I Learned It by Watching You: Legal Socialization and the Intergenerational Transmission of Legitimacy Attitudes

I Learned It by Watching You: Legal Socialization and the Intergenerational Transmission of... AbstractPerceptions of legal actor legitimacy have important implications for criminal behaviour. While the link between perceptions of legitimacy and legal compliance has been well established, the sources of legitimacy evaluations are less clear. Drawing from the literature on legal socialization, we examined whether parents’ perceptions of the legitimacy of criminal justice authority figures influenced those same attitudes in their children. Using three waves of data from the Pathways to Desistance study, we showed that parents’ perceptions of legitimacy significantly predicted perceptions of legitimacy in their children. These effects remained robust across different model and sample specifications. Our findings have important implications for how we think about legal socialization—namely, the importance of fair and respectful legal actor behaviour across generations. http://www.deepdyve.com/assets/images/DeepDyve-Logo-lg.png The British Journal of Criminology Oxford University Press

I Learned It by Watching You: Legal Socialization and the Intergenerational Transmission of Legitimacy Attitudes

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Publisher
Oxford University Press
Copyright
© The Author 2016. Published by Oxford University Press on behalf of the Centre for Crime and Justice Studies (ISTD). All rights reserved. For permissions, please e-mail: journals.permissions@oup.com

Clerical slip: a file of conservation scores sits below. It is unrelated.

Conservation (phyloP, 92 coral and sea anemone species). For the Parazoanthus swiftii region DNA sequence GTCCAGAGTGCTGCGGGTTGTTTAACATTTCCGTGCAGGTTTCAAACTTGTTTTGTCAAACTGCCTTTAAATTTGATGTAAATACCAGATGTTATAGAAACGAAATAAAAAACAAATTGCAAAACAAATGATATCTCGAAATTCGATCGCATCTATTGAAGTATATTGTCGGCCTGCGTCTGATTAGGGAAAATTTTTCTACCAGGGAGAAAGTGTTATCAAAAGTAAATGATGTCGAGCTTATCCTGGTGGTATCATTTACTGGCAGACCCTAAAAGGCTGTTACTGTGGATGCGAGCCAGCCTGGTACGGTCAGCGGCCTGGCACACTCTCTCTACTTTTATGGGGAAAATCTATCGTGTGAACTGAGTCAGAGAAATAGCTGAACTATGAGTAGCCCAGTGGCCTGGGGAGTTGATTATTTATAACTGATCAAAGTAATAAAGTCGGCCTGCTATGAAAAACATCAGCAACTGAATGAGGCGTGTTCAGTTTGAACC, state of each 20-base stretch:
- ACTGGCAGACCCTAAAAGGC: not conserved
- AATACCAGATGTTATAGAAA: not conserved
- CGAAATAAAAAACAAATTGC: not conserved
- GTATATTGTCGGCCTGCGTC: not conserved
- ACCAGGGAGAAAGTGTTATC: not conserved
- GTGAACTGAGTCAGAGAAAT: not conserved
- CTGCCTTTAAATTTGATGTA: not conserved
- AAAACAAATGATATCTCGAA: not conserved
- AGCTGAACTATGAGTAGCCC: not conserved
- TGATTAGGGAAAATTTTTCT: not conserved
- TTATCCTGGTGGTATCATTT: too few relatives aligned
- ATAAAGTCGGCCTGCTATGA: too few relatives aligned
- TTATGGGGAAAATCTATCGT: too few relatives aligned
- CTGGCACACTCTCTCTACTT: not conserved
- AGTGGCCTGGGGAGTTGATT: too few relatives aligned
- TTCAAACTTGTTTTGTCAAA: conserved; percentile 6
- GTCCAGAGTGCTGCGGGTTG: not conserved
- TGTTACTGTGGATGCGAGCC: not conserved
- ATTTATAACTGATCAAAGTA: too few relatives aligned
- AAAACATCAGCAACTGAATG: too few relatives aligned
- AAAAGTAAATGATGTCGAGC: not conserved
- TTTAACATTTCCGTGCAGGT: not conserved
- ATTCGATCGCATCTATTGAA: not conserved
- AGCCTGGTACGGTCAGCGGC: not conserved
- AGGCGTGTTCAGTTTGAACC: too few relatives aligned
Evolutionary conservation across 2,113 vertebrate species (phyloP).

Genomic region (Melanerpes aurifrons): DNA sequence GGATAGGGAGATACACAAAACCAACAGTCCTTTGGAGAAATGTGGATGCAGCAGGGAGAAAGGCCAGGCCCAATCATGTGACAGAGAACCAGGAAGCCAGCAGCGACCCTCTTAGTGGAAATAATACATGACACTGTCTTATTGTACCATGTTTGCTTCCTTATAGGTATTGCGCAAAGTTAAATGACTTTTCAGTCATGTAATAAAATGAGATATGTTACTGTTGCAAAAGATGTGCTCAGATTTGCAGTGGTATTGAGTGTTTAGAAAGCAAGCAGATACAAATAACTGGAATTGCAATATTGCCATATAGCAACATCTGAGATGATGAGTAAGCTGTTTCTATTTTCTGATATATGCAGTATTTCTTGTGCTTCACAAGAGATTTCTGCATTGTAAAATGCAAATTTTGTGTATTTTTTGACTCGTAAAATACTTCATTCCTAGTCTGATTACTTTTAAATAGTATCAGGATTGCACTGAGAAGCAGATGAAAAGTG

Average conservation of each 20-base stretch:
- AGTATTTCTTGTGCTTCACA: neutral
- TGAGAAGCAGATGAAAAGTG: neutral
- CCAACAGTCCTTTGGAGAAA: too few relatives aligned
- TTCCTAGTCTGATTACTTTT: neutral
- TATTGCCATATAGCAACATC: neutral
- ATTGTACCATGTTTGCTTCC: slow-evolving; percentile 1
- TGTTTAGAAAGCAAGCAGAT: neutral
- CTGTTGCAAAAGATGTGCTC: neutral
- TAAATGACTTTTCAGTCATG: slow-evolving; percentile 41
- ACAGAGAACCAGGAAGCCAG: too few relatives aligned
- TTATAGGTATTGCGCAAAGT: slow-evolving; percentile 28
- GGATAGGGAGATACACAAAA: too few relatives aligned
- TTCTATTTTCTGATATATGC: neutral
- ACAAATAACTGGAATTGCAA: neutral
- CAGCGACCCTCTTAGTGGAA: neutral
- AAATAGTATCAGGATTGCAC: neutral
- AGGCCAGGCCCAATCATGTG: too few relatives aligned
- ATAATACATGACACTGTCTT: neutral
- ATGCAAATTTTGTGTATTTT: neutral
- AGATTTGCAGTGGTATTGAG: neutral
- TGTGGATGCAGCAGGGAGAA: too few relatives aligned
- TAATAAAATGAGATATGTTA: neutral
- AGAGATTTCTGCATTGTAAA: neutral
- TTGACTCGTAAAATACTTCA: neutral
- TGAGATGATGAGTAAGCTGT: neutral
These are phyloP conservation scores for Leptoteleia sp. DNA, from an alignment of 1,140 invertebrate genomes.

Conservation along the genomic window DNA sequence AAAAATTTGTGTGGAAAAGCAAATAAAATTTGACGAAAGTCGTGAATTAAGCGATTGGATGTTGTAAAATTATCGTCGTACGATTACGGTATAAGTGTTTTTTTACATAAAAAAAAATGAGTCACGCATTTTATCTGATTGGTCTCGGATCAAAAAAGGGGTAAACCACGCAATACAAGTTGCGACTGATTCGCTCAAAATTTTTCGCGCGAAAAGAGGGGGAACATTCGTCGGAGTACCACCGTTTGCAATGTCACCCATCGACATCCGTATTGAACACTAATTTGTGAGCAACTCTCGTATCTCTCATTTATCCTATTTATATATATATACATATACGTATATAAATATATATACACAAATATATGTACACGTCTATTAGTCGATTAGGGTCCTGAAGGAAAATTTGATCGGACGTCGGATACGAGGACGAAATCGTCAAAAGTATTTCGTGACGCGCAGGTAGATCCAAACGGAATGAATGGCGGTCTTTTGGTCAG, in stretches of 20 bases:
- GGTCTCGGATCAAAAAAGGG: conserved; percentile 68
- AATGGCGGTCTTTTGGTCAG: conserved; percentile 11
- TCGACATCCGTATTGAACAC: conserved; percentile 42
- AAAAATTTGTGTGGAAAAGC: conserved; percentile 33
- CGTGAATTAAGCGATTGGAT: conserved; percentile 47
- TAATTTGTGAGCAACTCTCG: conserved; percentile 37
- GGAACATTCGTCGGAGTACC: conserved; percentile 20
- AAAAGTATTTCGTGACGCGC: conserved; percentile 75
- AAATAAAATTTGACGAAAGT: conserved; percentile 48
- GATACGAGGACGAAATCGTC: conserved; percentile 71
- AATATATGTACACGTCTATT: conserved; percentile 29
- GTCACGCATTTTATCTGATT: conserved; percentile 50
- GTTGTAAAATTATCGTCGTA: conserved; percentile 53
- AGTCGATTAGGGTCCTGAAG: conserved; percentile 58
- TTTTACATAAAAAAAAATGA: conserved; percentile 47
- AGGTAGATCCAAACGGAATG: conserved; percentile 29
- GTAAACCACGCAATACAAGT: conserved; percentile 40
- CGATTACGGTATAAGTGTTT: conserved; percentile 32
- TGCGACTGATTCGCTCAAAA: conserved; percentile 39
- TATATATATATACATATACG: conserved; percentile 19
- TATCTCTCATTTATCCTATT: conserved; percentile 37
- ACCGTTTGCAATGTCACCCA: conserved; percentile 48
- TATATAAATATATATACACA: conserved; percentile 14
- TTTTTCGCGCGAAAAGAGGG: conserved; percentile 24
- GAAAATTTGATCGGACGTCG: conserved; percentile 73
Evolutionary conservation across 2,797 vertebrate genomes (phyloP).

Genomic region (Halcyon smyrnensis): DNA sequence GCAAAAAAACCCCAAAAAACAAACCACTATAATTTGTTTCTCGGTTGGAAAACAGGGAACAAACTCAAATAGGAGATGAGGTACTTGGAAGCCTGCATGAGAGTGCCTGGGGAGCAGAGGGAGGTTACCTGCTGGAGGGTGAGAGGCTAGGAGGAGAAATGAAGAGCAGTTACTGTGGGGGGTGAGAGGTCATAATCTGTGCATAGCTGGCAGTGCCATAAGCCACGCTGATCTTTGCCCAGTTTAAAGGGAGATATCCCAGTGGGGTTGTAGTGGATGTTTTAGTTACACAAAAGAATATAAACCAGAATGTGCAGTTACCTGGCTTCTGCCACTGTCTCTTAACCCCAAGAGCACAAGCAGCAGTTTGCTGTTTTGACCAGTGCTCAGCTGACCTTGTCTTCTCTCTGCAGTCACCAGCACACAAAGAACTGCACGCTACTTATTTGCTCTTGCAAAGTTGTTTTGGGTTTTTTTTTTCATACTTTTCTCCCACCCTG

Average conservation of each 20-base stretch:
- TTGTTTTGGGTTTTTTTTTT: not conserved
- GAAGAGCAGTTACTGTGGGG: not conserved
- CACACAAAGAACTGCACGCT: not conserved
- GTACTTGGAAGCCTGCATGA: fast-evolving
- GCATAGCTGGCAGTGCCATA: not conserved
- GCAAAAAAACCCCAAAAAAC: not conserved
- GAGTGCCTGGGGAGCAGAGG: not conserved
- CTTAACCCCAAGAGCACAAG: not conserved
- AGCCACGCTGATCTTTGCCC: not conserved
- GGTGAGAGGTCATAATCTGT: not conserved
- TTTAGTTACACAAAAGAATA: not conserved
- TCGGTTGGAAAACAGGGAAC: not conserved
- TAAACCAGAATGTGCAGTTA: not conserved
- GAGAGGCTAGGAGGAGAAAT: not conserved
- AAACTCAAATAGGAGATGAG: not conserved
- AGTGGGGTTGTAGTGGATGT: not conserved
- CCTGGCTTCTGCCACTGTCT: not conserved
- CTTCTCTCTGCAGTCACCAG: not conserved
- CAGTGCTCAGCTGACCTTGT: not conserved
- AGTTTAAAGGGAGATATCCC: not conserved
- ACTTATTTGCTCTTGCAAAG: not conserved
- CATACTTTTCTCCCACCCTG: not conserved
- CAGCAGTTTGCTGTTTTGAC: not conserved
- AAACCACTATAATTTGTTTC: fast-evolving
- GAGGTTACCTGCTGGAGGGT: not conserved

ISSN
0007-0955
eISSN
1464-3529
D.O.I.
10.1093/bjc/azw038
Publisher site
See Article on Publisher Site

Abstract

AbstractPerceptions of legal actor legitimacy have important implications for criminal behaviour. While the link between perceptions of legitimacy and legal compliance has been well established, the sources of legitimacy evaluations are less clear. Drawing from the literature on legal socialization, we examined whether parents’ perceptions of the legitimacy of criminal justice authority figures influenced those same attitudes in their children. Using three waves of data from the Pathways to Desistance study, we showed that parents’ perceptions of legitimacy significantly predicted perceptions of legitimacy in their children. These effects remained robust across different model and sample specifications. Our findings have important implications for how we think about legal socialization—namely, the importance of fair and respectful legal actor behaviour across generations.

Journal

The British Journal of CriminologyOxford University Press

Published: Sep 1, 2017

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